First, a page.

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The Supreme Court throws out a Trump-era ban on gun bump stocks; a look at how social media algorithms and Shakespearian villains have in common; and states receive federal funding to clean up legacy mine pollution.

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The Supreme Court for now protects access to abortion drug mifepristone, while Senate Republicans block a bill protecting access to in-vitro fertilization. Wisconsin's Supreme Court bans mobile voting sites, and colleges deal with funding cuts as legislatures target diversity programs.

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As summer nears, America's newest and largest international dark sky sanctuary beckons, rural job growth is up, but full recovery remains elusive, rural Americans living in prison towns support a transition, while birth control is more readily available in rural areas.

MT Student Borrowers Await Fate of Loan Forgiveness Program

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Monday, January 9, 2023   

About 120,000 Montanans qualified for the Biden administration's student loan forgiveness program, but the program's future is still in limbo.

In February, the U.S. Supreme Court will hear challenges to the program, which would cancel up to $10,000 in loan debt for many former students, and up to $20,000 for those who received Pell Grants.

Six states argued the president overreached his executive authority with the program.

Michelle Dimino, deputy director of education for the Washington, D.C., think tank Third Way, said the administration filed its first legal brief in defense of the plan last week.

"Their case rests on a 2003 law, called the HEROES Act, which granted the Secretary of Education authority to make changes to the Federal Student Loan Program during a national emergency," Dimino explained.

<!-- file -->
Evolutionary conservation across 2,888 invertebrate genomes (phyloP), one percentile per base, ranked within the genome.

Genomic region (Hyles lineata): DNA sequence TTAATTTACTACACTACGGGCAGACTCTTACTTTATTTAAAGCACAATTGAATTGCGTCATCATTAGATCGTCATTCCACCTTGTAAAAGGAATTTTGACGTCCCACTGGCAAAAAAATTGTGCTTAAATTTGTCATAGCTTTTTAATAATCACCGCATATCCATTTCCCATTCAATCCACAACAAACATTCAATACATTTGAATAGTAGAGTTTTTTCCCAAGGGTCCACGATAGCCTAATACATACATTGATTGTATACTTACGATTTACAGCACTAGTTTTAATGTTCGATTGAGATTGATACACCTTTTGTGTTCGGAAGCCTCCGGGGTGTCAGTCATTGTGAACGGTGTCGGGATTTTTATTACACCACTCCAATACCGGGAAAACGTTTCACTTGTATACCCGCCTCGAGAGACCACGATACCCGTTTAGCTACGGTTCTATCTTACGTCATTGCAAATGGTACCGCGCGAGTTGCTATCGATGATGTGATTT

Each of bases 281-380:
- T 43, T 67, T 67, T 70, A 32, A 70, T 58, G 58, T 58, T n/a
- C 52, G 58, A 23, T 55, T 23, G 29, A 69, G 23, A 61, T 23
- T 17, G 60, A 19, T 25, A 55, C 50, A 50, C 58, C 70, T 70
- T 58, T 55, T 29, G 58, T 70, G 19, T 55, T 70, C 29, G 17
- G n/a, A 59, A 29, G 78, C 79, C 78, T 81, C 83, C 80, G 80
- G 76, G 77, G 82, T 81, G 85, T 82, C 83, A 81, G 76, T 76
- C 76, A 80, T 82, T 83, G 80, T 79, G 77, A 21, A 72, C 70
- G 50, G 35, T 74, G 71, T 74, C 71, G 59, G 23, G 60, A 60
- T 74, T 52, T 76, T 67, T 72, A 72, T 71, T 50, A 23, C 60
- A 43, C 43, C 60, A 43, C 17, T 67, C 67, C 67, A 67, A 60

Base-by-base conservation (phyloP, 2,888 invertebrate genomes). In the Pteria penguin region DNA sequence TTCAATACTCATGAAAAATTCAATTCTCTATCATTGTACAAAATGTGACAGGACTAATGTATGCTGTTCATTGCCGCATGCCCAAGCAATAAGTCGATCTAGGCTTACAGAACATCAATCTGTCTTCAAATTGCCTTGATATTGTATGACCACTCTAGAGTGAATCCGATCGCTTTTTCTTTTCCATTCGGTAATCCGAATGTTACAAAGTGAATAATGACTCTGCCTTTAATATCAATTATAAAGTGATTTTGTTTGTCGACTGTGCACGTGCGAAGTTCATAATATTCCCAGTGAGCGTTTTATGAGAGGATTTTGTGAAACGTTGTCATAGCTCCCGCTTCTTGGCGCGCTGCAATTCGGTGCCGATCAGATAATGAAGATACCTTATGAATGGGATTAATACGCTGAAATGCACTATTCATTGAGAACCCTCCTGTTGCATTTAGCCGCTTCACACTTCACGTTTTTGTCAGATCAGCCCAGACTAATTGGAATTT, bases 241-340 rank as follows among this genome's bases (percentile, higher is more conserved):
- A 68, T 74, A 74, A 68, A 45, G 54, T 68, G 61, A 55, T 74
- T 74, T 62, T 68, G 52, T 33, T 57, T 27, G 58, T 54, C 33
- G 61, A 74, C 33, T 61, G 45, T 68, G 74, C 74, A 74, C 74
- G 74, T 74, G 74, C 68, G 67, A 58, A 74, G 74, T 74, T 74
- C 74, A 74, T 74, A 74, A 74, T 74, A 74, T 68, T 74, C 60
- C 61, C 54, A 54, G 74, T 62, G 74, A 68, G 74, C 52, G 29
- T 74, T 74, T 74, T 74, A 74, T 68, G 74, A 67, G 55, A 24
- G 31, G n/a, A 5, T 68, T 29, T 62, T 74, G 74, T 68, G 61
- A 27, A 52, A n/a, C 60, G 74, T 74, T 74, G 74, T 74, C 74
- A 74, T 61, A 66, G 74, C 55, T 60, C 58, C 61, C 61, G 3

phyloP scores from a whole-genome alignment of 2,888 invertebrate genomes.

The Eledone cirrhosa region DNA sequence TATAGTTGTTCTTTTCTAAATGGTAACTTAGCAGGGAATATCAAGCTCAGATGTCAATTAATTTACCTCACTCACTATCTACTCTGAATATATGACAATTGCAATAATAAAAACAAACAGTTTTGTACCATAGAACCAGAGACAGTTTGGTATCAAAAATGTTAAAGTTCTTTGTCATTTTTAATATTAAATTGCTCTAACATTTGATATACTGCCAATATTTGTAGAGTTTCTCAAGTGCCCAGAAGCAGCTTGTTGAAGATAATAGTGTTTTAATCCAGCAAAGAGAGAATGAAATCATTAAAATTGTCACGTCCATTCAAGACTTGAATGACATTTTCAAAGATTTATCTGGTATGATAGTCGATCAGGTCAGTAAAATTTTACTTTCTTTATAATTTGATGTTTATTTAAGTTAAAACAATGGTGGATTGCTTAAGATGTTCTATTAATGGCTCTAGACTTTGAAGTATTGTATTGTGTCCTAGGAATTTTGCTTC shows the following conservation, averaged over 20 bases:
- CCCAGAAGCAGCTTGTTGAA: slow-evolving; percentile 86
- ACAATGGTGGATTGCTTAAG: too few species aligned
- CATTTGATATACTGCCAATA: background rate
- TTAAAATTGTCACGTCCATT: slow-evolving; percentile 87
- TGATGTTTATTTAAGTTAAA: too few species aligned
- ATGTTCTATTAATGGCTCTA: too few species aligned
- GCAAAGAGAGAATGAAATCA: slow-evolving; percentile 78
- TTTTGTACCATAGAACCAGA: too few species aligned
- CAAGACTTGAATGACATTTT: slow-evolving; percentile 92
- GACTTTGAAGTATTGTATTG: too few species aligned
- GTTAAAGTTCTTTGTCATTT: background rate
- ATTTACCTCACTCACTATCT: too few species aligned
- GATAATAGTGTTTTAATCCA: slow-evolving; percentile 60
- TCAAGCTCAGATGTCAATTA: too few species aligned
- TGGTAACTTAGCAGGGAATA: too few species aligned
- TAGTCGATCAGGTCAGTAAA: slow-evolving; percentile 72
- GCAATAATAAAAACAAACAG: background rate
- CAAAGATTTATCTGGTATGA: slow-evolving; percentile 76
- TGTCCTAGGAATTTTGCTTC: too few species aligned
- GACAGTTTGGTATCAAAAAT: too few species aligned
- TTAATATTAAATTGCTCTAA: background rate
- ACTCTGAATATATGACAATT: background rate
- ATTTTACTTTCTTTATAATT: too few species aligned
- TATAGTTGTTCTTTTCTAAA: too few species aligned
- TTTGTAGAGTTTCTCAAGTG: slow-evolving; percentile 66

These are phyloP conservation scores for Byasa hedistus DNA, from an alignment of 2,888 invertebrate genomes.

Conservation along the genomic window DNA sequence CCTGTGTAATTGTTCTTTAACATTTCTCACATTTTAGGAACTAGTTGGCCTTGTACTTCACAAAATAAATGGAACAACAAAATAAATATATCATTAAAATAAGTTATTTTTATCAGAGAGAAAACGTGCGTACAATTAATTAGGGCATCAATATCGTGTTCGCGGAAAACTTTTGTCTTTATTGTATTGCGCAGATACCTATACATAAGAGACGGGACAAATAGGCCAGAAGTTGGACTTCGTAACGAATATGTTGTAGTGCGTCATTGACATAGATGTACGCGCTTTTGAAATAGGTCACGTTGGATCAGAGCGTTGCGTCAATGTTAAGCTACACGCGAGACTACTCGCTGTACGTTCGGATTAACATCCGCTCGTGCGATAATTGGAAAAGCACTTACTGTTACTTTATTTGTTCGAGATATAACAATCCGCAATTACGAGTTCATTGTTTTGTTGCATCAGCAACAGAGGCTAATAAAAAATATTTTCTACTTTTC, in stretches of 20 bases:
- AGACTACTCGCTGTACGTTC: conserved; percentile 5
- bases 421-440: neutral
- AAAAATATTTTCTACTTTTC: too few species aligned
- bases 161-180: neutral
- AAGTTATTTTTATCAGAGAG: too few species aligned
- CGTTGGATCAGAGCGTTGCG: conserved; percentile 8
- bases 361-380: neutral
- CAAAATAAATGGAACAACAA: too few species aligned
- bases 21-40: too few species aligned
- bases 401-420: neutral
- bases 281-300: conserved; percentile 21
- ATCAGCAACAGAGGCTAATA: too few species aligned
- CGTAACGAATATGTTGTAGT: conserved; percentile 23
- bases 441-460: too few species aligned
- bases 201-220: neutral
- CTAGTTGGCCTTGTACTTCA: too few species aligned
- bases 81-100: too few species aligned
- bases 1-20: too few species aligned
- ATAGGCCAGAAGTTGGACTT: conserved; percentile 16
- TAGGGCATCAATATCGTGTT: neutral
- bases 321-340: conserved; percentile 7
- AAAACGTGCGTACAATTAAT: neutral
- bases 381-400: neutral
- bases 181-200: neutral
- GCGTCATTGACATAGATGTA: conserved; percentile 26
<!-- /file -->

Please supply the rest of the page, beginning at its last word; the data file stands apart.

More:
Montana has filed a brief supporting the six states challenging the forgiveness program. About 40 million Americans would be eligible for loan forgiveness. The U.S. Department of Education said more than 25 million people signed up for debt cancellation before the agency took down the application in November because of the legal challenges.

With the program in jeopardy, Dimino suggested borrowers should prepare for all possible outcomes, noting the conservative majority on the high court is likely to rule against the Biden administration. She advised people to follow the Department of Education's website for updates.

"They can also use this time to make sure that they are getting to a place where they would be able to resume repayment by the end of the summer, should that be the outcome of the case," Dimino recommended.

Dimino noted there are other options for borrowers beyond the forgiveness program, which could help with loan repayment.

"Income-driven plans tie your payment to your income, so that they are more manageable for you on a monthly basis," Dimino pointed out. "Borrowers can look into what they might be eligible (for), in terms of securing a monthly payment that works for their financial situation."

The Supreme Court hearing on the loan forgiveness program is scheduled for Feb. 28.


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